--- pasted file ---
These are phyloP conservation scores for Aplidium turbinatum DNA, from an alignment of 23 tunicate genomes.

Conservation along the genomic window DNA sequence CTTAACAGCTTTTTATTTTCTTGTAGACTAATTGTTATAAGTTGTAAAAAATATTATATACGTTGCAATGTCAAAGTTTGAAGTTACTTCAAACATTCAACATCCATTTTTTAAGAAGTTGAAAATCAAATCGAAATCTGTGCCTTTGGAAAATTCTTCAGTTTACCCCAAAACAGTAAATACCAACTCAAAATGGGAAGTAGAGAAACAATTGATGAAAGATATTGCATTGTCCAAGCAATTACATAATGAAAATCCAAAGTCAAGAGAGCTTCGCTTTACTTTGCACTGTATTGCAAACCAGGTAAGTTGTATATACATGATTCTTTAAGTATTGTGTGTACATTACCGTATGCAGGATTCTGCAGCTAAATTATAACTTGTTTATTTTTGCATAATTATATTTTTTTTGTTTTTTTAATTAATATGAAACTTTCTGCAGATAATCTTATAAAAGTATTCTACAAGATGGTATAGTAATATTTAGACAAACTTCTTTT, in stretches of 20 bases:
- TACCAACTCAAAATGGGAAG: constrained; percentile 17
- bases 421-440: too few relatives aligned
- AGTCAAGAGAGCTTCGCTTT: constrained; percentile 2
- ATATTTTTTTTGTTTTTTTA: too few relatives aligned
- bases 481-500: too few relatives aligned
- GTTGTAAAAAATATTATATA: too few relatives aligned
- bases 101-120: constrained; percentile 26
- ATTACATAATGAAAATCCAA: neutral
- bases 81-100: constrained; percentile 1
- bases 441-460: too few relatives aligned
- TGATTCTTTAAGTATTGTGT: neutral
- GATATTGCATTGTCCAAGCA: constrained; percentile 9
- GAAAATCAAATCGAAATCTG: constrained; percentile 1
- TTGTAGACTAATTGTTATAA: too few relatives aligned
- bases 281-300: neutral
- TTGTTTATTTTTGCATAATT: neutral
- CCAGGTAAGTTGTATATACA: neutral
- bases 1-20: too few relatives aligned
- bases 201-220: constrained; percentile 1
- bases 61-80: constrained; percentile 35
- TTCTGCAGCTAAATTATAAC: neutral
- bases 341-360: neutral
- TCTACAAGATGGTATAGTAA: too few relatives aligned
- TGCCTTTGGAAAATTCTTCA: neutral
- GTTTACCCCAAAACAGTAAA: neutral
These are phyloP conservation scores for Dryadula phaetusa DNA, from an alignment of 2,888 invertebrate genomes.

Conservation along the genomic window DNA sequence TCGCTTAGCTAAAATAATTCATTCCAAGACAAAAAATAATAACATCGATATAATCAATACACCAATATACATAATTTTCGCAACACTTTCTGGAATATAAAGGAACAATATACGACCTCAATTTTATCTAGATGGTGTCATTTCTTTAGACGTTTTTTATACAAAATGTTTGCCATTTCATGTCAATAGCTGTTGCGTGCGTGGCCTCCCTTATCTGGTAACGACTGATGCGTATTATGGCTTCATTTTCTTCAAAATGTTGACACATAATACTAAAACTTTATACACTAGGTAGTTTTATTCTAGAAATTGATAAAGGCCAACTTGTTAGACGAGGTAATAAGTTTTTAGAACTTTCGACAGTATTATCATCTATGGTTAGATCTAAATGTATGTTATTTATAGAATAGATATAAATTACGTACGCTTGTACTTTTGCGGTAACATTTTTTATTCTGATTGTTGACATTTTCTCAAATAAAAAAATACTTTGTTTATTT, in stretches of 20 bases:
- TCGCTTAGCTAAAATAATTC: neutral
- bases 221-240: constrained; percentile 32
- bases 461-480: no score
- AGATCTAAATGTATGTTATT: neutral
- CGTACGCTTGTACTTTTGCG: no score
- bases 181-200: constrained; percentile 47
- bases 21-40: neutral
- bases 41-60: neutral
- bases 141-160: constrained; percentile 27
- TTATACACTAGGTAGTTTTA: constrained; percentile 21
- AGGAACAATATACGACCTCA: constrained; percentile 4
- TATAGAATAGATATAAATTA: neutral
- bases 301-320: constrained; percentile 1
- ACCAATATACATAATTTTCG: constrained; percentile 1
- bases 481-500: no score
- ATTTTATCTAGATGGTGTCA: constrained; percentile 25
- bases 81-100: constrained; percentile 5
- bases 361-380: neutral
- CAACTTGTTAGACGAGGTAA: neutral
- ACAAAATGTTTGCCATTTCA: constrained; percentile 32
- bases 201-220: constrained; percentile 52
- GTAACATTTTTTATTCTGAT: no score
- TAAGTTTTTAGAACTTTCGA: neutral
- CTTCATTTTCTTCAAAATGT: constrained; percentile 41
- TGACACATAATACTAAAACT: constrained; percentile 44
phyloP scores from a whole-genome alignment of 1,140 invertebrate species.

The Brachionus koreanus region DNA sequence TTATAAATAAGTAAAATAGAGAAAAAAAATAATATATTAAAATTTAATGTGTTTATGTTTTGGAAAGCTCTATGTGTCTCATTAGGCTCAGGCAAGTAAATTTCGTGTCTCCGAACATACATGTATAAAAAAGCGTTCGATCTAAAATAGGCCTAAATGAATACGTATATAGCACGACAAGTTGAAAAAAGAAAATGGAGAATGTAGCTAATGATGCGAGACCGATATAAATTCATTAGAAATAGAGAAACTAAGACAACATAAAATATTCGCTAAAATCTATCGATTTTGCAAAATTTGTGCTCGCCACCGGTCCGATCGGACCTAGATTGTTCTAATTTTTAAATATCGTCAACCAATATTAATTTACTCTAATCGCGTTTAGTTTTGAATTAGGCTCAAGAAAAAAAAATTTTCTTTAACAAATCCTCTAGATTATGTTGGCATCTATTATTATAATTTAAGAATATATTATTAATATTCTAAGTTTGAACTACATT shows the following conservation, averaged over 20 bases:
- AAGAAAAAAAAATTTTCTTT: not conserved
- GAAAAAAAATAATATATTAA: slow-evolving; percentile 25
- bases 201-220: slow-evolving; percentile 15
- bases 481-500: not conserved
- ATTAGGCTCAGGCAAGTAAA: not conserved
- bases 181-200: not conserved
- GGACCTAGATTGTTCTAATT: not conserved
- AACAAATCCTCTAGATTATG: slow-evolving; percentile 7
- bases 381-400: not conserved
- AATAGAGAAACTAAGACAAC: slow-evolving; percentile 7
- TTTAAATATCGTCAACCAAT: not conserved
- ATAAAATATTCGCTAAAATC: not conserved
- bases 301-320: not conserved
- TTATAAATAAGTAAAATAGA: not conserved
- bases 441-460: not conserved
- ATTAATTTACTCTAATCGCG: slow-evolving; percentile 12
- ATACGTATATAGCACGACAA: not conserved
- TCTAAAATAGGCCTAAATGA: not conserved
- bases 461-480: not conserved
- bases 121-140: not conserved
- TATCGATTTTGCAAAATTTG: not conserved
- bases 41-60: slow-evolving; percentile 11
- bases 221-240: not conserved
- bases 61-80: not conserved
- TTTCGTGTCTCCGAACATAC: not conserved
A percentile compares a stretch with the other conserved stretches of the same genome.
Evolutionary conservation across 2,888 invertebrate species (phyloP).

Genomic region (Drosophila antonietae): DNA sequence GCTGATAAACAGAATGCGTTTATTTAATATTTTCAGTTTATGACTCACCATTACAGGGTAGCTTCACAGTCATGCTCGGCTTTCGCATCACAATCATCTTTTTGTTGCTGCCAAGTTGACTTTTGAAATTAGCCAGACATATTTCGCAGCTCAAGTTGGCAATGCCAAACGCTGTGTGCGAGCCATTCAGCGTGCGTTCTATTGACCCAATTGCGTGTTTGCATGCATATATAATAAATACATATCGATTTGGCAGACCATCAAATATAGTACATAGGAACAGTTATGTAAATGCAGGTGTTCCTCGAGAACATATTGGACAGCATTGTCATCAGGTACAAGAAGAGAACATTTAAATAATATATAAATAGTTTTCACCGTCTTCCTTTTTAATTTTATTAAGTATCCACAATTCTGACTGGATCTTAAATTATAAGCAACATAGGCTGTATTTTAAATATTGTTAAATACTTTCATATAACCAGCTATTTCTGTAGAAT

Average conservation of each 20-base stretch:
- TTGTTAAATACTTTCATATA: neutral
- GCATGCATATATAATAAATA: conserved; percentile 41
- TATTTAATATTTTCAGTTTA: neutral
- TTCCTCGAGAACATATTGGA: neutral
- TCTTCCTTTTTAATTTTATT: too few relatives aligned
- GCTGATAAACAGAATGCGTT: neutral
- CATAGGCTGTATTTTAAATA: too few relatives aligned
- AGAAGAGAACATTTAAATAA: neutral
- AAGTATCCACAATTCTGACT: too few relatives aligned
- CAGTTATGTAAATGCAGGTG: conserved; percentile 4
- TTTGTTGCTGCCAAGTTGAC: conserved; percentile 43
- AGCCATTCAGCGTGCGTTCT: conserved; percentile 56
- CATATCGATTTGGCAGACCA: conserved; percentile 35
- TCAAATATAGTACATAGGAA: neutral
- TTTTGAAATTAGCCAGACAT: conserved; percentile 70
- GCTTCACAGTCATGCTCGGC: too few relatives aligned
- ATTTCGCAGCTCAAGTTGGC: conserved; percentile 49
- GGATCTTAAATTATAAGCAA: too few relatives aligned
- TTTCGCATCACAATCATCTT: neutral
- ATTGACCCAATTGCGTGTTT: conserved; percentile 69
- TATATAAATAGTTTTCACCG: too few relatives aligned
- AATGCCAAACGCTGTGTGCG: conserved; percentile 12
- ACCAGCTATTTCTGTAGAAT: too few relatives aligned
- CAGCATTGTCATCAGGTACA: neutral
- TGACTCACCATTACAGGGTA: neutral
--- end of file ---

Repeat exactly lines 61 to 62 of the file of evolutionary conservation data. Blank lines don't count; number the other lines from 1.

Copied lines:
- ATTAGGCTCAGGCAAGTAAA: not conserved
- bases 181-200: not conserved